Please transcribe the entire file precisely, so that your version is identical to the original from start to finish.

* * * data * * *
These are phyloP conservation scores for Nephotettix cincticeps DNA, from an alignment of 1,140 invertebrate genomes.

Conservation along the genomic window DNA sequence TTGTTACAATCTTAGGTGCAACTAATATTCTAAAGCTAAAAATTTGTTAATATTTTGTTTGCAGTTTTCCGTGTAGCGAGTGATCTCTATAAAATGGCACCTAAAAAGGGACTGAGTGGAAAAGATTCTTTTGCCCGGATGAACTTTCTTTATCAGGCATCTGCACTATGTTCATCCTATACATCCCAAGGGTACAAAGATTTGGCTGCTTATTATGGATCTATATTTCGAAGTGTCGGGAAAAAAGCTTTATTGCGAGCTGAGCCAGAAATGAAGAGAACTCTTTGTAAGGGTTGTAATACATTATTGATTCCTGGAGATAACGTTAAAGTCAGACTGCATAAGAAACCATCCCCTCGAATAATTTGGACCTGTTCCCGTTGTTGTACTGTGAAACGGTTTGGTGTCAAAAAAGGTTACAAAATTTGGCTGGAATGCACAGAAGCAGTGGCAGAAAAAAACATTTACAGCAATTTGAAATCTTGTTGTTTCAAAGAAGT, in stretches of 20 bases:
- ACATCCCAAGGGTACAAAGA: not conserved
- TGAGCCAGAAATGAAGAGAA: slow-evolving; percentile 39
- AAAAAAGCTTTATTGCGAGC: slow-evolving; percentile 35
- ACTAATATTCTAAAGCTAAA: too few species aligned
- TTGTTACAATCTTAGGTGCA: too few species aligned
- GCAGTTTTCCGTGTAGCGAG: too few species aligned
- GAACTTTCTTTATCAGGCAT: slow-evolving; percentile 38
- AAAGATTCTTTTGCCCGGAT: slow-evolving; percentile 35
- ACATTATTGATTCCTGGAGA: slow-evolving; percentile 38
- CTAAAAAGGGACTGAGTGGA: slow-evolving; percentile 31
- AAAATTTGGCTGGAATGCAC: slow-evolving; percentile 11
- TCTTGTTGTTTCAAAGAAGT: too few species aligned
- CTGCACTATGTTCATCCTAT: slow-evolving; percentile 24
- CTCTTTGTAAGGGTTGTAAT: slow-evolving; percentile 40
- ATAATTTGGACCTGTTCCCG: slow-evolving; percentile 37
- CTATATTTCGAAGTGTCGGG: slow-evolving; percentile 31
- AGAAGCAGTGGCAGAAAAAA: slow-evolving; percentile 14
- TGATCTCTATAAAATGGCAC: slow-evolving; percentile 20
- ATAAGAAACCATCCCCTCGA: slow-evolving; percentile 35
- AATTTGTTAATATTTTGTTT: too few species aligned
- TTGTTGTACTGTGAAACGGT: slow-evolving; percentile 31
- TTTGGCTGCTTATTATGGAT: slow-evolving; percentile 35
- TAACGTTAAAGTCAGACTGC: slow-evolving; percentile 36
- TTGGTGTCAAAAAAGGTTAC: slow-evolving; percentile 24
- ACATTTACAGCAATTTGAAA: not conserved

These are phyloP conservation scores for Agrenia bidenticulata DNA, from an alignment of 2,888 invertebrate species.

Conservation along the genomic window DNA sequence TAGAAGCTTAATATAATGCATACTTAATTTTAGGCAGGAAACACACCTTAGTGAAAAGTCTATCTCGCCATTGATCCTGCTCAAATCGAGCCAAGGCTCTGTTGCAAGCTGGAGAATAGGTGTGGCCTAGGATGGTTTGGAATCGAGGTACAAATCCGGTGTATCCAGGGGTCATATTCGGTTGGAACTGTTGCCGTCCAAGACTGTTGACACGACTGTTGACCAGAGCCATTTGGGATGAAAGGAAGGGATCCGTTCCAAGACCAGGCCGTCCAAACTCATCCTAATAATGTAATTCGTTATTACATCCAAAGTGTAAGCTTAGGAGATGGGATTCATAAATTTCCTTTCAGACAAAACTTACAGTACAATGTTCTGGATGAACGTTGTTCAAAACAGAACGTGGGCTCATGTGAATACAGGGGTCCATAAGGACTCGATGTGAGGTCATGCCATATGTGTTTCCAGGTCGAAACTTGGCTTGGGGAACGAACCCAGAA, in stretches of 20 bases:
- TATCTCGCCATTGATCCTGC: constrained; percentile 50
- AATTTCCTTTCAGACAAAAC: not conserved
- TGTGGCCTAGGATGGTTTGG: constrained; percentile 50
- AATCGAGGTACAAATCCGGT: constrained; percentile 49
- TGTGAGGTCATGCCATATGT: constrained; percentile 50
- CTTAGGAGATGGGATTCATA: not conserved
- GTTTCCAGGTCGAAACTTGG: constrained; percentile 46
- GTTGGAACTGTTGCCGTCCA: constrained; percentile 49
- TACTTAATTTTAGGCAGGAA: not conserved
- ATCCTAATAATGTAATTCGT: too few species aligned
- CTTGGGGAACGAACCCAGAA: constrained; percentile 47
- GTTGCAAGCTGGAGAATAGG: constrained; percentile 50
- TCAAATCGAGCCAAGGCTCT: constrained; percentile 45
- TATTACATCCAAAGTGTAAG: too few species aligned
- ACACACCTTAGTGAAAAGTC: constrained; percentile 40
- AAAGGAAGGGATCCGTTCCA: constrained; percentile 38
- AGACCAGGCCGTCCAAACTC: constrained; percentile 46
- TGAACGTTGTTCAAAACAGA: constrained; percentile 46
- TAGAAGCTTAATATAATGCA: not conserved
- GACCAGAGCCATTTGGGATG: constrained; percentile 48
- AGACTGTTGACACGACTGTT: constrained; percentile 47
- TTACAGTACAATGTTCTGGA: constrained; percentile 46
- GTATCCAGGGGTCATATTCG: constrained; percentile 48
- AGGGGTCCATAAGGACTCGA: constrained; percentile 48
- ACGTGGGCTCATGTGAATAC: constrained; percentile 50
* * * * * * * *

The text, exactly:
These are phyloP conservation scores for Nephotettix cincticeps DNA, from an alignment of 1,140 invertebrate genomes.

Conservation along the genomic window DNA sequence TTGTTACAATCTTAGGTGCAACTAATATTCTAAAGCTAAAAATTTGTTAATATTTTGTTTGCAGTTTTCCGTGTAGCGAGTGATCTCTATAAAATGGCACCTAAAAAGGGACTGAGTGGAAAAGATTCTTTTGCCCGGATGAACTTTCTTTATCAGGCATCTGCACTATGTTCATCCTATACATCCCAAGGGTACAAAGATTTGGCTGCTTATTATGGATCTATATTTCGAAGTGTCGGGAAAAAAGCTTTATTGCGAGCTGAGCCAGAAATGAAGAGAACTCTTTGTAAGGGTTGTAATACATTATTGATTCCTGGAGATAACGTTAAAGTCAGACTGCATAAGAAACCATCCCCTCGAATAATTTGGACCTGTTCCCGTTGTTGTACTGTGAAACGGTTTGGTGTCAAAAAAGGTTACAAAATTTGGCTGGAATGCACAGAAGCAGTGGCAGAAAAAAACATTTACAGCAATTTGAAATCTTGTTGTTTCAAAGAAGT, in stretches of 20 bases:
- ACATCCCAAGGGTACAAAGA: not conserved
- TGAGCCAGAAATGAAGAGAA: slow-evolving; percentile 39
- AAAAAAGCTTTATTGCGAGC: slow-evolving; percentile 35
- ACTAATATTCTAAAGCTAAA: too few species aligned
- TTGTTACAATCTTAGGTGCA: too few species aligned
- GCAGTTTTCCGTGTAGCGAG: too few species aligned
- GAACTTTCTTTATCAGGCAT: slow-evolving; percentile 38
- AAAGATTCTTTTGCCCGGAT: slow-evolving; percentile 35
- ACATTATTGATTCCTGGAGA: slow-evolving; percentile 38
- CTAAAAAGGGACTGAGTGGA: slow-evolving; percentile 31
- AAAATTTGGCTGGAATGCAC: slow-evolving; percentile 11
- TCTTGTTGTTTCAAAGAAGT: too few species aligned
- CTGCACTATGTTCATCCTAT: slow-evolving; percentile 24
- CTCTTTGTAAGGGTTGTAAT: slow-evolving; percentile 40
- ATAATTTGGACCTGTTCCCG: slow-evolving; percentile 37
- CTATATTTCGAAGTGTCGGG: slow-evolving; percentile 31
- AGAAGCAGTGGCAGAAAAAA: slow-evolving; percentile 14
- TGATCTCTATAAAATGGCAC: slow-evolving; percentile 20
- ATAAGAAACCATCCCCTCGA: slow-evolving; percentile 35
- AATTTGTTAATATTTTGTTT: too few species aligned
- TTGTTGTACTGTGAAACGGT: slow-evolving; percentile 31
- TTTGGCTGCTTATTATGGAT: slow-evolving; percentile 35
- TAACGTTAAAGTCAGACTGC: slow-evolving; percentile 36
- TTGGTGTCAAAAAAGGTTAC: slow-evolving; percentile 24
- ACATTTACAGCAATTTGAAA: not conserved

These are phyloP conservation scores for Agrenia bidenticulata DNA, from an alignment of 2,888 invertebrate species.

Conservation along the genomic window DNA sequence TAGAAGCTTAATATAATGCATACTTAATTTTAGGCAGGAAACACACCTTAGTGAAAAGTCTATCTCGCCATTGATCCTGCTCAAATCGAGCCAAGGCTCTGTTGCAAGCTGGAGAATAGGTGTGGCCTAGGATGGTTTGGAATCGAGGTACAAATCCGGTGTATCCAGGGGTCATATTCGGTTGGAACTGTTGCCGTCCAAGACTGTTGACACGACTGTTGACCAGAGCCATTTGGGATGAAAGGAAGGGATCCGTTCCAAGACCAGGCCGTCCAAACTCATCCTAATAATGTAATTCGTTATTACATCCAAAGTGTAAGCTTAGGAGATGGGATTCATAAATTTCCTTTCAGACAAAACTTACAGTACAATGTTCTGGATGAACGTTGTTCAAAACAGAACGTGGGCTCATGTGAATACAGGGGTCCATAAGGACTCGATGTGAGGTCATGCCATATGTGTTTCCAGGTCGAAACTTGGCTTGGGGAACGAACCCAGAA, in stretches of 20 bases:
- TATCTCGCCATTGATCCTGC: constrained; percentile 50
- AATTTCCTTTCAGACAAAAC: not conserved
- TGTGGCCTAGGATGGTTTGG: constrained; percentile 50
- AATCGAGGTACAAATCCGGT: constrained; percentile 49
- TGTGAGGTCATGCCATATGT: constrained; percentile 50
- CTTAGGAGATGGGATTCATA: not conserved
- GTTTCCAGGTCGAAACTTGG: constrained; percentile 46
- GTTGGAACTGTTGCCGTCCA: constrained; percentile 49
- TACTTAATTTTAGGCAGGAA: not conserved
- ATCCTAATAATGTAATTCGT: too few species aligned
- CTTGGGGAACGAACCCAGAA: constrained; percentile 47
- GTTGCAAGCTGGAGAATAGG: constrained; percentile 50
- TCAAATCGAGCCAAGGCTCT: constrained; percentile 45
- TATTACATCCAAAGTGTAAG: too few species aligned
- ACACACCTTAGTGAAAAGTC: constrained; percentile 40
- AAAGGAAGGGATCCGTTCCA: constrained; percentile 38
- AGACCAGGCCGTCCAAACTC: constrained; percentile 46
- TGAACGTTGTTCAAAACAGA: constrained; percentile 46
- TAGAAGCTTAATATAATGCA: not conserved
- GACCAGAGCCATTTGGGATG: constrained; percentile 48
- AGACTGTTGACACGACTGTT: constrained; percentile 47
- TTACAGTACAATGTTCTGGA: constrained; percentile 46
- GTATCCAGGGGTCATATTCG: constrained; percentile 48
- AGGGGTCCATAAGGACTCGA: constrained; percentile 48
- ACGTGGGCTCATGTGAATAC: constrained; percentile 50